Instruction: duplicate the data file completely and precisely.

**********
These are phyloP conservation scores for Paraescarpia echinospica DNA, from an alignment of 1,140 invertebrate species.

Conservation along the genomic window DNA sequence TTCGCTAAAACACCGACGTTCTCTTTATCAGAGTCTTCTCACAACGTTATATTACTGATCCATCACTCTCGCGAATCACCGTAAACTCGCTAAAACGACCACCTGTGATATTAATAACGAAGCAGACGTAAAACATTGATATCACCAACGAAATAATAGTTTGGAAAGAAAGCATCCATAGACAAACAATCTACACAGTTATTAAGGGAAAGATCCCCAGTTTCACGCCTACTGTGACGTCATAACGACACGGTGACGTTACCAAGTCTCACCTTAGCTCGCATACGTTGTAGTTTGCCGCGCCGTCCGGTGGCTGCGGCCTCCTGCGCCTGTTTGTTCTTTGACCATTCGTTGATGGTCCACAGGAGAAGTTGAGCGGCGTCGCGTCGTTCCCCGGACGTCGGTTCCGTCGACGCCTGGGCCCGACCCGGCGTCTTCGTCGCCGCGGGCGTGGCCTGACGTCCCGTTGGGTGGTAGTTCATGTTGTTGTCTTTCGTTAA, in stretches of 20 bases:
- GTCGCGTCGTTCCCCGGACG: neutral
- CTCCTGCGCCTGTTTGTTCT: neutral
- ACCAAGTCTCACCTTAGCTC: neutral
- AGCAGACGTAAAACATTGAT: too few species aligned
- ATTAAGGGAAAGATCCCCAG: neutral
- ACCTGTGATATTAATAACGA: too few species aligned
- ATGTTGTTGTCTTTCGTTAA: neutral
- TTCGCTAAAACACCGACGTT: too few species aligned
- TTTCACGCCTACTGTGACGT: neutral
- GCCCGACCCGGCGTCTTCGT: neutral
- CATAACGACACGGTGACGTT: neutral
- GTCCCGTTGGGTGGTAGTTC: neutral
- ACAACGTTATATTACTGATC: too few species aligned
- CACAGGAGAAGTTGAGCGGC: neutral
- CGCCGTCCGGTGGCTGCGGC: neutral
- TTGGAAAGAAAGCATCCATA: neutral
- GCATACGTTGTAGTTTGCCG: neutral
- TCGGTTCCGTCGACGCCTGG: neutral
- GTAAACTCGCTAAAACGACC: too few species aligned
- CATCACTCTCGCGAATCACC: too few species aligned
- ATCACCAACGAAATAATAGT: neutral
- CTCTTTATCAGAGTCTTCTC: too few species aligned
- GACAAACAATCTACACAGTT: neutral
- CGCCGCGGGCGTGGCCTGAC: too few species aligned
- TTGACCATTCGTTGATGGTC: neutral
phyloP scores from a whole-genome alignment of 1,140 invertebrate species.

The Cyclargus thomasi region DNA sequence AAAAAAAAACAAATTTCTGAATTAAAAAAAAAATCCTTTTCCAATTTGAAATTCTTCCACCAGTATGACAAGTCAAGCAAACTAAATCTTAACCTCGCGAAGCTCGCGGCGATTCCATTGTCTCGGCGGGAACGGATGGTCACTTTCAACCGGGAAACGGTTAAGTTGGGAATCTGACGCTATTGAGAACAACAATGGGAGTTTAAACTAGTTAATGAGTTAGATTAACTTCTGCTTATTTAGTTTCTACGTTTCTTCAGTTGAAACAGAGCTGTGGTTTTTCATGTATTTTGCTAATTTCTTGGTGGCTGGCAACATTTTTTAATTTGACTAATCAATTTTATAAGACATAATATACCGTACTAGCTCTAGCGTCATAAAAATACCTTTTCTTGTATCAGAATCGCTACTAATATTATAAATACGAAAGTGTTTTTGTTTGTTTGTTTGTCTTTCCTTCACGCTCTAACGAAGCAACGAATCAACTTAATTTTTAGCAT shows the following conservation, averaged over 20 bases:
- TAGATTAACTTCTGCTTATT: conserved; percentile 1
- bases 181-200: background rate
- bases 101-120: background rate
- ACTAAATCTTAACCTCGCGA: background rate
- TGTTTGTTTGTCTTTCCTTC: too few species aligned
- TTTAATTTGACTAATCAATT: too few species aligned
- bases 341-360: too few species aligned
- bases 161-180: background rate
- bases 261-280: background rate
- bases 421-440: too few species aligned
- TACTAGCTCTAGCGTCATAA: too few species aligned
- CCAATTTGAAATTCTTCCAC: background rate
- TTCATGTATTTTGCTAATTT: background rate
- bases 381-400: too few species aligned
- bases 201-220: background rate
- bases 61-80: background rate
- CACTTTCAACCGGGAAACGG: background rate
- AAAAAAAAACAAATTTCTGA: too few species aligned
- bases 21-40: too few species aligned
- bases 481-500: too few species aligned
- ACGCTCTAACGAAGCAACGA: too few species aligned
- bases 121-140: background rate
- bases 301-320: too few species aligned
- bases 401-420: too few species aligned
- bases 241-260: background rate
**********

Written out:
These are phyloP conservation scores for Paraescarpia echinospica DNA, from an alignment of 1,140 invertebrate species.

Conservation along the genomic window DNA sequence TTCGCTAAAACACCGACGTTCTCTTTATCAGAGTCTTCTCACAACGTTATATTACTGATCCATCACTCTCGCGAATCACCGTAAACTCGCTAAAACGACCACCTGTGATATTAATAACGAAGCAGACGTAAAACATTGATATCACCAACGAAATAATAGTTTGGAAAGAAAGCATCCATAGACAAACAATCTACACAGTTATTAAGGGAAAGATCCCCAGTTTCACGCCTACTGTGACGTCATAACGACACGGTGACGTTACCAAGTCTCACCTTAGCTCGCATACGTTGTAGTTTGCCGCGCCGTCCGGTGGCTGCGGCCTCCTGCGCCTGTTTGTTCTTTGACCATTCGTTGATGGTCCACAGGAGAAGTTGAGCGGCGTCGCGTCGTTCCCCGGACGTCGGTTCCGTCGACGCCTGGGCCCGACCCGGCGTCTTCGTCGCCGCGGGCGTGGCCTGACGTCCCGTTGGGTGGTAGTTCATGTTGTTGTCTTTCGTTAA, in stretches of 20 bases:
- GTCGCGTCGTTCCCCGGACG: neutral
- CTCCTGCGCCTGTTTGTTCT: neutral
- ACCAAGTCTCACCTTAGCTC: neutral
- AGCAGACGTAAAACATTGAT: too few species aligned
- ATTAAGGGAAAGATCCCCAG: neutral
- ACCTGTGATATTAATAACGA: too few species aligned
- ATGTTGTTGTCTTTCGTTAA: neutral
- TTCGCTAAAACACCGACGTT: too few species aligned
- TTTCACGCCTACTGTGACGT: neutral
- GCCCGACCCGGCGTCTTCGT: neutral
- CATAACGACACGGTGACGTT: neutral
- GTCCCGTTGGGTGGTAGTTC: neutral
- ACAACGTTATATTACTGATC: too few species aligned
- CACAGGAGAAGTTGAGCGGC: neutral
- CGCCGTCCGGTGGCTGCGGC: neutral
- TTGGAAAGAAAGCATCCATA: neutral
- GCATACGTTGTAGTTTGCCG: neutral
- TCGGTTCCGTCGACGCCTGG: neutral
- GTAAACTCGCTAAAACGACC: too few species aligned
- CATCACTCTCGCGAATCACC: too few species aligned
- ATCACCAACGAAATAATAGT: neutral
- CTCTTTATCAGAGTCTTCTC: too few species aligned
- GACAAACAATCTACACAGTT: neutral
- CGCCGCGGGCGTGGCCTGAC: too few species aligned
- TTGACCATTCGTTGATGGTC: neutral
phyloP scores from a whole-genome alignment of 1,140 invertebrate species.

The Cyclargus thomasi region DNA sequence AAAAAAAAACAAATTTCTGAATTAAAAAAAAAATCCTTTTCCAATTTGAAATTCTTCCACCAGTATGACAAGTCAAGCAAACTAAATCTTAACCTCGCGAAGCTCGCGGCGATTCCATTGTCTCGGCGGGAACGGATGGTCACTTTCAACCGGGAAACGGTTAAGTTGGGAATCTGACGCTATTGAGAACAACAATGGGAGTTTAAACTAGTTAATGAGTTAGATTAACTTCTGCTTATTTAGTTTCTACGTTTCTTCAGTTGAAACAGAGCTGTGGTTTTTCATGTATTTTGCTAATTTCTTGGTGGCTGGCAACATTTTTTAATTTGACTAATCAATTTTATAAGACATAATATACCGTACTAGCTCTAGCGTCATAAAAATACCTTTTCTTGTATCAGAATCGCTACTAATATTATAAATACGAAAGTGTTTTTGTTTGTTTGTTTGTCTTTCCTTCACGCTCTAACGAAGCAACGAATCAACTTAATTTTTAGCAT shows the following conservation, averaged over 20 bases:
- TAGATTAACTTCTGCTTATT: conserved; percentile 1
- bases 181-200: background rate
- bases 101-120: background rate
- ACTAAATCTTAACCTCGCGA: background rate
- TGTTTGTTTGTCTTTCCTTC: too few species aligned
- TTTAATTTGACTAATCAATT: too few species aligned
- bases 341-360: too few species aligned
- bases 161-180: background rate
- bases 261-280: background rate
- bases 421-440: too few species aligned
- TACTAGCTCTAGCGTCATAA: too few species aligned
- CCAATTTGAAATTCTTCCAC: background rate
- TTCATGTATTTTGCTAATTT: background rate
- bases 381-400: too few species aligned
- bases 201-220: background rate
- bases 61-80: background rate
- CACTTTCAACCGGGAAACGG: background rate
- AAAAAAAAACAAATTTCTGA: too few species aligned
- bases 21-40: too few species aligned
- bases 481-500: too few species aligned
- ACGCTCTAACGAAGCAACGA: too few species aligned
- bases 121-140: background rate
- bases 301-320: too few species aligned
- bases 401-420: too few species aligned
- bases 241-260: background rate